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Good evening,

I would like some suggestions on a solid wireless Access Point. I would like one that I can power down when not in use. I currently use a Linksys wrt54G, I believe, that I have optioned down to serve as a wireless AP. I have this plugged into an outlet that can be shut off with a wall switch. Issue that has been occurring is occasionally the unit will reset to the default configuration when you power it on. This causes it to have a DHCP server running that causes issues within the COS run network. I would like to upgrade to a wireless N speed, but can stick with G if it gives me a solid AP. Currently running COS 5, but attempting to upgrade to 6. Thanks for any thoughts.
Thursday, June 25 2015, 03:09 AM
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  • Accepted Answer

    Friday, July 17 2015, 06:59 PM - #Permalink
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    Marcel van Leeuwen wrote:

    I hear lots of positive reactions of Ubiquiti access points.


    Jim Joomla wrote:

    Hello,

    I'm using at home a Unfifi AP. it's a relatively cheap solution and has a really good range

    look this link:
    https://www.ubnt.com/unifi/unifi-ap/

    You don`t need a POE swicth or router. The POE injector is inclued


    I need to upgrade my network also. Ubiquite just released the EdgeSwitch lite. Looks like a interesting switch. If I go this route I also buy a Unifi AP.
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  • Accepted Answer

    Friday, July 17 2015, 11:09 AM - #Permalink
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    Dave Loper wrote:
    If you have a wireless nic that supports master mode (atheros is a great choice), you can use ClearOS to be you wireless access point.
    .... but you may have difficulty positioning the antenna. My server is in the attic at one end of the house. The antenna extension leads I found seem to have quite high losses, so I gave up and used a router as an AP.
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  • Accepted Answer

    Friday, July 17 2015, 02:15 AM - #Permalink
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    If you have a wireless nic that supports master mode (atheros is a great choice), you can use ClearOS to be you wireless access point. The module is called 'app-wireless' and the configuration file gets installed to /etc/hostapd/hostapd.conf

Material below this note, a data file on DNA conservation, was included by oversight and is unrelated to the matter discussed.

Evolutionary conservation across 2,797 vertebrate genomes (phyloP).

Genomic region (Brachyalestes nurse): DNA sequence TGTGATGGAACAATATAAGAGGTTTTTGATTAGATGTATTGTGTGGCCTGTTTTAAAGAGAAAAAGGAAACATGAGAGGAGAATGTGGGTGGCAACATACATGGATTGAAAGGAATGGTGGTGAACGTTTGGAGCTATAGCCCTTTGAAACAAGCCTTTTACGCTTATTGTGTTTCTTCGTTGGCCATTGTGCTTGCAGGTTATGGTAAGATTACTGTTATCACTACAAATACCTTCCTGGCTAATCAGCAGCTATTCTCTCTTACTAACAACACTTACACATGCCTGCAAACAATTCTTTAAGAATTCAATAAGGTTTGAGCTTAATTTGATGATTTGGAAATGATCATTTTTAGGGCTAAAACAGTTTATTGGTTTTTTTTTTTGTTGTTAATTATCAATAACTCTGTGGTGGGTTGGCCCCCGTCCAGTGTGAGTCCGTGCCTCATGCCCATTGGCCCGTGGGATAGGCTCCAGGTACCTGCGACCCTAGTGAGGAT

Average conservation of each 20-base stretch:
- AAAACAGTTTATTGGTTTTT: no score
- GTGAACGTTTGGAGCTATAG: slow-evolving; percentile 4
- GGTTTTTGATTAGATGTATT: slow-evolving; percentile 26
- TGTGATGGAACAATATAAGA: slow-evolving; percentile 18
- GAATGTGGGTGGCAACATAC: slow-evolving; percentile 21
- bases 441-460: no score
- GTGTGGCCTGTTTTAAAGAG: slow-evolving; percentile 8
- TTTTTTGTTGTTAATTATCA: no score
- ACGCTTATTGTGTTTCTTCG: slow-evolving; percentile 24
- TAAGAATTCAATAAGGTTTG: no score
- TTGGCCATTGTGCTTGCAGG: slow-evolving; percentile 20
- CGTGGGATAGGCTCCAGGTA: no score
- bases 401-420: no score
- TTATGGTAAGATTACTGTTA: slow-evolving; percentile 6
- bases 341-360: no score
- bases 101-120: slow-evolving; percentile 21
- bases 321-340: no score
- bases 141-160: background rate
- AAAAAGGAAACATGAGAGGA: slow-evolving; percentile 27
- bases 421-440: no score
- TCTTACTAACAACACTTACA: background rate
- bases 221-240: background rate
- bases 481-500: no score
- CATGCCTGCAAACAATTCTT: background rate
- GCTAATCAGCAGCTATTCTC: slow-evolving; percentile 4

You can either use a wpa2 password or tie it into radius and authenticate users out of your directory.
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  • Accepted Answer

    Jim Joomla
    Jim Joomla
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    Thursday, July 16 2015, 09:16 PM - #Permalink
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    Hello,

    I'm using at home a Unfifi AP. it's a relatively cheap solution and has a really good range

    look this link:
    https://www.ubnt.com/unifi/unifi-ap/

    You don`t need a POE swicth or router. The POE injector is inclued
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  • Accepted Answer

    Duncan Rix
    Duncan Rix
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    Thursday, July 16 2015, 08:38 PM - #Permalink
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    Any thing that can run DD-WRT.
    Got a Netgear WNR3500v2 at the mo, doing nothing more than being an AP with a built in 5 port gigabyte switch.
    And if my server goes down for any reason i just switch it to router mode and move it to the cabinet.
    Just keeps on going with out needing reboots

    Simmples :)
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  • Accepted Answer

    Thursday, June 25 2015, 06:26 PM - #Permalink
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    I hear lots of positive reactions of Ubiquiti access points.
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  • Accepted Answer

    Thursday, June 25 2015, 04:45 PM - #Permalink
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    Have you considered using third party firmware in the wrt54g like DD-WRT or Tomato? They may be more stable.

    With respect to what else to use, just about any wireless router will do. You just have to disable DHCP, set its LAN address and connect it LAN to LAN. I used to use a Draytek but when that finally played up I upgraded to a Linksys EA6300 (and because it was an early model it is really an EA6400 masquerading as a 6300). I did a faulty bit of research and thought it could run DD-WRT but, for the moment, it cannot. The firmware does have the option to use it as an AP only, but this disables some bits which could be useful (the USB port for file or print sharing).

    It really comes down to what you want it to do. G, n or ac, single or dual band (for n) and what speed do you want from ac? ac is really only beneficial if you have gigabit wiring at home although it may help with the range a bit and uses the less congested 5GHz band. Some better smartphones and tablets may have ac and/or dual band n built in (iPhone etc, my work Dell Laptop etc). It is becoming more common.
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